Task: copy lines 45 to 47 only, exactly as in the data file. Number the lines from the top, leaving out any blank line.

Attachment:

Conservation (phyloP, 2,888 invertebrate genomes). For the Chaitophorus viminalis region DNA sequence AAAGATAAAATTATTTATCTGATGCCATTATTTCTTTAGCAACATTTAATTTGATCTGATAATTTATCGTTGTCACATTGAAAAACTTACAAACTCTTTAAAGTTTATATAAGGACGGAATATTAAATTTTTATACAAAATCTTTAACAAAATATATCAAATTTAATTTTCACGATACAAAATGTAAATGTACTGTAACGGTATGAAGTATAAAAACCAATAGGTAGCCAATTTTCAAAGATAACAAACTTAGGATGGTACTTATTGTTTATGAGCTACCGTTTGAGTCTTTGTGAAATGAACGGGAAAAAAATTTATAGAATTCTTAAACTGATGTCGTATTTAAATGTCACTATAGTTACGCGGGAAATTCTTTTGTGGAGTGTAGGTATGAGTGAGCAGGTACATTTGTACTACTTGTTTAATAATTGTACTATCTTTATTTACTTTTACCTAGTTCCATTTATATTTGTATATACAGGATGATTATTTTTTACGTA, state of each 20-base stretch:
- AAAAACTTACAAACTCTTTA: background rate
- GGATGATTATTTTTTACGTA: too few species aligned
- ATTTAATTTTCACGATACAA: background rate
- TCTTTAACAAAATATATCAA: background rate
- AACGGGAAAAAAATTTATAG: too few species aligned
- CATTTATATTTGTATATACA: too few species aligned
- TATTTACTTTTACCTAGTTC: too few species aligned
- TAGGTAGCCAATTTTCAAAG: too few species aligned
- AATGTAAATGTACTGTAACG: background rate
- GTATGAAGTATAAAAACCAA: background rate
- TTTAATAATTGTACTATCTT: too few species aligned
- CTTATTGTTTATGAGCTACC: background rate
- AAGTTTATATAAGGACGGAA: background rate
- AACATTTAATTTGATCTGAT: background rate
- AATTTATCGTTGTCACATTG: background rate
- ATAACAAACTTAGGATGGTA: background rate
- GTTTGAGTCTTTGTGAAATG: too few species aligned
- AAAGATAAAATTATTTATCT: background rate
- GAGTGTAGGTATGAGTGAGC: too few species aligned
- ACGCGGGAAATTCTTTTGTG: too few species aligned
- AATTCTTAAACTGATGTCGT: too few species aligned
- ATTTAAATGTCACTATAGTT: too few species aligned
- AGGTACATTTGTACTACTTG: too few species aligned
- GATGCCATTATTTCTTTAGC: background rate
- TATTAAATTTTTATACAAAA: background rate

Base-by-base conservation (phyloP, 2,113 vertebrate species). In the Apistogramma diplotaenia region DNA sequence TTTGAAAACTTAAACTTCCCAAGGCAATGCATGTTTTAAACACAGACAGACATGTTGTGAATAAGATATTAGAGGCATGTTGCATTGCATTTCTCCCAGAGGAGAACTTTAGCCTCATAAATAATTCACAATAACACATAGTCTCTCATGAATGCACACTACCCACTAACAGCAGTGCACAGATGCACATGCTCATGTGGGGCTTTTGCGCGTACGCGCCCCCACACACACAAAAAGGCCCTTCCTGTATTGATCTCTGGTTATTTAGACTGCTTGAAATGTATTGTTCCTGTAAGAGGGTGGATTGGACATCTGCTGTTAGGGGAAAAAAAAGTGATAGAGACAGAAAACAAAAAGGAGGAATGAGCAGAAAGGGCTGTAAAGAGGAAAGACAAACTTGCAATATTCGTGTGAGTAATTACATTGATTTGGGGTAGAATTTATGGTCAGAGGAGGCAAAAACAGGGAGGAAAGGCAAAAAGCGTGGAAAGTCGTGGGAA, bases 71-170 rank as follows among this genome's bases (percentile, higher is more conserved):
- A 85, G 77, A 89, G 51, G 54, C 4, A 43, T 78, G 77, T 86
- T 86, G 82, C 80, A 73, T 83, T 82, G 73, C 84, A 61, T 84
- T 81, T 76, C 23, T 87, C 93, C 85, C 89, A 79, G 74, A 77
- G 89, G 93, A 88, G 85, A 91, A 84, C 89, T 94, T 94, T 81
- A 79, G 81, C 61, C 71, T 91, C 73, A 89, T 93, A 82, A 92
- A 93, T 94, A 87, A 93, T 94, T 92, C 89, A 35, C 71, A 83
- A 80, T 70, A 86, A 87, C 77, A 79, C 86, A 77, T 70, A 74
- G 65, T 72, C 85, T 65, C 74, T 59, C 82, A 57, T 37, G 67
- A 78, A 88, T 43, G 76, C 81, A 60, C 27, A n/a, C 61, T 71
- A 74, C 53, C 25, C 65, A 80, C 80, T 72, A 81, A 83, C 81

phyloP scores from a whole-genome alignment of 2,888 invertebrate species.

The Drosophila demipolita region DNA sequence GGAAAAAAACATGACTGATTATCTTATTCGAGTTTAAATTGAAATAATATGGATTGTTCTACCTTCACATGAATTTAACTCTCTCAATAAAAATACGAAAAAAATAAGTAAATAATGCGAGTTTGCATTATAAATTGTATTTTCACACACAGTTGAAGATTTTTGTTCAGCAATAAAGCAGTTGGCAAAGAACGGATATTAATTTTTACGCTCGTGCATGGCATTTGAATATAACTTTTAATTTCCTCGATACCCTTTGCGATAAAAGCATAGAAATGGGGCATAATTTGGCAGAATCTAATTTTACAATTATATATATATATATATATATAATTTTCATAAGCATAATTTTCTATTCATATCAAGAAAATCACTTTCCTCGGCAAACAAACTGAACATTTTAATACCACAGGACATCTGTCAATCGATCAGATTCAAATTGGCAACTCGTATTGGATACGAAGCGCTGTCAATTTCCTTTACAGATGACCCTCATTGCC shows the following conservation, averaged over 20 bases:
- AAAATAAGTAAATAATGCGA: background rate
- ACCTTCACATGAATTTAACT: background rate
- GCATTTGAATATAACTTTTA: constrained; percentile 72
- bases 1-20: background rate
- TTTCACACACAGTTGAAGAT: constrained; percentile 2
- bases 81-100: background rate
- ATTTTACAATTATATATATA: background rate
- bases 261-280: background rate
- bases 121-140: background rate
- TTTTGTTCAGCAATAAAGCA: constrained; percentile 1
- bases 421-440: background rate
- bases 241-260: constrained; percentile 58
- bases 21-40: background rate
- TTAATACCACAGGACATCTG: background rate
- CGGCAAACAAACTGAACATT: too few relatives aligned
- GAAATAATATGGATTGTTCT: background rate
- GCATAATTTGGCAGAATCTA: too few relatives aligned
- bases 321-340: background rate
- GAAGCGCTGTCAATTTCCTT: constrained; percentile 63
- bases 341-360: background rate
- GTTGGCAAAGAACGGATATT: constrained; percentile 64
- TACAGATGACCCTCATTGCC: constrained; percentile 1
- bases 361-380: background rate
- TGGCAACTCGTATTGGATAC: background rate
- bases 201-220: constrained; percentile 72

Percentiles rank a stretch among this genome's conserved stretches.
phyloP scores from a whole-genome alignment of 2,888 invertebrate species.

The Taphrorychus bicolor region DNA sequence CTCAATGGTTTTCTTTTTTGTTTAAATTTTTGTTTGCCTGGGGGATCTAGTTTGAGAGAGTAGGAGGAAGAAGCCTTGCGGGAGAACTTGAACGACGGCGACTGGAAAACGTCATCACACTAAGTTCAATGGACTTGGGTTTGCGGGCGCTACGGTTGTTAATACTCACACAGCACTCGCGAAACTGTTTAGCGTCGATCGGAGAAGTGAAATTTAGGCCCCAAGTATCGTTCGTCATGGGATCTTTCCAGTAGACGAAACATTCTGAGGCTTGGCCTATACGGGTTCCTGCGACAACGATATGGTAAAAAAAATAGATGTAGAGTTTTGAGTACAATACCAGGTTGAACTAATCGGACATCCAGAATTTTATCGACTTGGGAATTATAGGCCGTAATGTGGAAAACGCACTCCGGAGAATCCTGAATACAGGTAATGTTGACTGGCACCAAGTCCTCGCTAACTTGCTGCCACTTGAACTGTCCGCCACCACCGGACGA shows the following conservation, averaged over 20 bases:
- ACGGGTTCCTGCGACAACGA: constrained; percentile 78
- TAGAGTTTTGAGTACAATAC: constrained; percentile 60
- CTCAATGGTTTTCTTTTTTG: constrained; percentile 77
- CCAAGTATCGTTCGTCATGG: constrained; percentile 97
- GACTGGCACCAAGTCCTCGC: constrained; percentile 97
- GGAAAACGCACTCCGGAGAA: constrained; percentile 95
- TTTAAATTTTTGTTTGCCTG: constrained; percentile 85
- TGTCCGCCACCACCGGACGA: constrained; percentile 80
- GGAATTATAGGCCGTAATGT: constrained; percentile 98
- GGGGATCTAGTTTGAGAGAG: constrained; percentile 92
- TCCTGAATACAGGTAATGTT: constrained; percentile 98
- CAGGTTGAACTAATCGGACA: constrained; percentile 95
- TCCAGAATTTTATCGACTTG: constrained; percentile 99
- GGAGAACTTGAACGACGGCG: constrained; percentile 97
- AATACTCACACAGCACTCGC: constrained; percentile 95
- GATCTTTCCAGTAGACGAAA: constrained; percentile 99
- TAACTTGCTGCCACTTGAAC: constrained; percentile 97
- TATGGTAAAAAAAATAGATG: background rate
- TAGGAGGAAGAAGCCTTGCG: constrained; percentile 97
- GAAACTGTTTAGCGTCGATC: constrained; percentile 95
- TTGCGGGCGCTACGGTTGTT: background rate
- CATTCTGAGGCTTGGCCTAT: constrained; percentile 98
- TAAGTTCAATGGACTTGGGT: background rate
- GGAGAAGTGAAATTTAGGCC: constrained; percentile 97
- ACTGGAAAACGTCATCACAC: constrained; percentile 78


- bases 81-100: background rate
- ATTTTACAATTATATATATA: background rate
- bases 261-280: background rate